They spent $16.5 million in taxpayer funds to revive an iconic Black landmark – the old Sunset Lounge – and now West Palm Beach’s Community Redevelopment Agency wants to hire its proprietor.
This week, the city extended its application deadline until May 11 for an owner to take over the Lounge’s 12,308-square-foot building at 609 Eighth St. The previous deadline, a two-month application window that ended April 6, came and passed without a single applicant, says Genia Baker, the CRA’s project manager.
The skeleton of the nightclub has already taken shape along North Rosemary Avenue, and construction crews this week began landscaping and laying parking lot asphalt. A jazz-inspired Heart & Soul Park, one block south on Seventh Street, ties the project together with public art and a green space meant for future concerts and festivals.
The Sunset Lounge – known as the “Cotton Club of the South” during its 1950s heyday – is set to reopen at the end of 2022 with a ground-floor restaurant, a second-floor stage and ballroom, a third-floor mezzanine and a rooftop garden bar and patio. Meanwhile, the club’s new 7,200-square-foot addition on its east side will house the restaurant’s kitchen, public bathrooms, as well as dressing rooms, offices, a box office and lobby. V Starr, the design firm owned by tennis star Venus Williams, has been tapped to design the Sunset Lounge’s interior, which will include historic images and a retro red-green-brass color scheme.
But the focal point will be its dance floor and lounge, which at peak popularity hosted the likes of Ella Fitzgerald, Count Basie and Duke Ellington, A-listers who toured segregated South Florida in the ‘50s and ‘60s on the Chitlin Circuit. The revival of the Sunset will function much the same way: a magnet for high-caliber R&B, contemporary jazz, rap, reggae and Latin fusion artists to perform, says Christopher Roog, the CRA’s executive director.
The larger aim behind the project – and why the city spent millions to transform the Sunset Lounge – is to spark a neighborhood revival north of downtown and use its history to drive more Black tourism, Roog says.
“The way to do that is by re-creating what Sunset Lounge look and felt like in its heyday,” Roog says. “This building means so much to the community living around it, who heard a lot of these world-class acts. So we had to have community involvement baked into every step of the project.”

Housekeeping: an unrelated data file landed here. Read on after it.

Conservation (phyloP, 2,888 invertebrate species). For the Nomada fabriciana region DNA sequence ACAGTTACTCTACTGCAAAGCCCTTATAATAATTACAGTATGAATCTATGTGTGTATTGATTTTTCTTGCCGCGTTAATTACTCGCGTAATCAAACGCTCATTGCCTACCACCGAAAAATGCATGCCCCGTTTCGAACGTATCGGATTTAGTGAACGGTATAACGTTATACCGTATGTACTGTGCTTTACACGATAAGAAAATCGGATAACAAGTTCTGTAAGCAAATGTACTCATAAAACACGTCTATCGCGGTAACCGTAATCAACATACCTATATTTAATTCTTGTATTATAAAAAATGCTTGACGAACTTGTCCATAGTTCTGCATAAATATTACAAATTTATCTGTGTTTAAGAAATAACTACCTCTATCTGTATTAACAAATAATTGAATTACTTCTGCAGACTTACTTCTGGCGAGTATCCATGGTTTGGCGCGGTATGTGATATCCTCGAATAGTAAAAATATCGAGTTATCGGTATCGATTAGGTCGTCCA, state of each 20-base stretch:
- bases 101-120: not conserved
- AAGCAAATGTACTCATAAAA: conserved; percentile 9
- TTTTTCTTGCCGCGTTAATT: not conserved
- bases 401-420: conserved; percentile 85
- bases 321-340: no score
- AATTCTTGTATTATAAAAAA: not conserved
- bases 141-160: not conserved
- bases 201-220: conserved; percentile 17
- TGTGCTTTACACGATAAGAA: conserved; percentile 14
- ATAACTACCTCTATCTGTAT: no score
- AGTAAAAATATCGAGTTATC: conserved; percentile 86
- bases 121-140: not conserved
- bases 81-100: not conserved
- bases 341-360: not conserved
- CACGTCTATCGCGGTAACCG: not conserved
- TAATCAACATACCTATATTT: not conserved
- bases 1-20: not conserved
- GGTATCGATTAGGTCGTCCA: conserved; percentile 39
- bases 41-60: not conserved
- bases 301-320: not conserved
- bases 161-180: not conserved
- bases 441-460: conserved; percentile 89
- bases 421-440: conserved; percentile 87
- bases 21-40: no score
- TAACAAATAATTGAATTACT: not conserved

But the decision when to reopen the Sunset Lounge is largely dependent on how fast the CRA can hire a new proprietor to handle the interior design, pick a cuisine, hire chefs and waitstaff, and book high-caliber music acts. The new operator won’t be paid a salary; instead, they’ll earn a percentage of nightclub profits.
So why spend $16.5 million transforming a property first without knowing who would run it? Roog says that plan was already baked into the Sunset Lounge project. And the building, which the CRA bought in 2016, first needed community input from the neighborhood who remembered it best.
“It’s hard to nail down an opening date without an operator. We’re trying to create some buzz about that,” Roog says. Still, he adds, “It was important to get the construction going first because historic refurbishment takes a long time, and we didn’t want to solicit a new proprietor too prematurely.”
The Sunset pulsed as a premiere nightclub from the 1930s until the 1970s. From the moment Dennis and Thelma Starks debuted the Sunset Cocktail Lounge, they set classy standards for the club, from decorum to dress code.
Ike Robinson, a West Palm Beach city commissioner from 1999 to 2015, moved to the Historic Northwest neighborhood in 1962. A frequent flyer of the Sunset, he remembers grooving to James Brown and Martha and the Vandellas, and local acts like soul singer George McCrae (who had an international 1974 hit, “Rock Your Baby”).
“[The Sunset] was the Savoy of the Chittlin Circuit,” he says. “If a profane thing came out of your mouth, Mr. Starks would say, ‘Young man, we don’t do that here,’ and if you did it a second time, you got banned. We knew we had to respect everyone inside. And Mr. Starks challenged us to take that mindset out into the community.”
In recent decades, as the Sunset Lounge faded from glory, the nightclub and the Historic Northwest neighborhood around it sank into violence and neglect. In 2006, for example, the nightclub was the backdrop for a deadly shooting, and residents at the time claimed the neighborhood’s changing character made them afraid to venture outside at night.
It is that same class and decorum that the restoration of the Sunset Lounge should evoke – and what its future proprietor should want – says Genia Baker, also a former resident of the Historic Northwest neighborhood.
“It’s the jewel and it’s the heart of the community,” Baker says.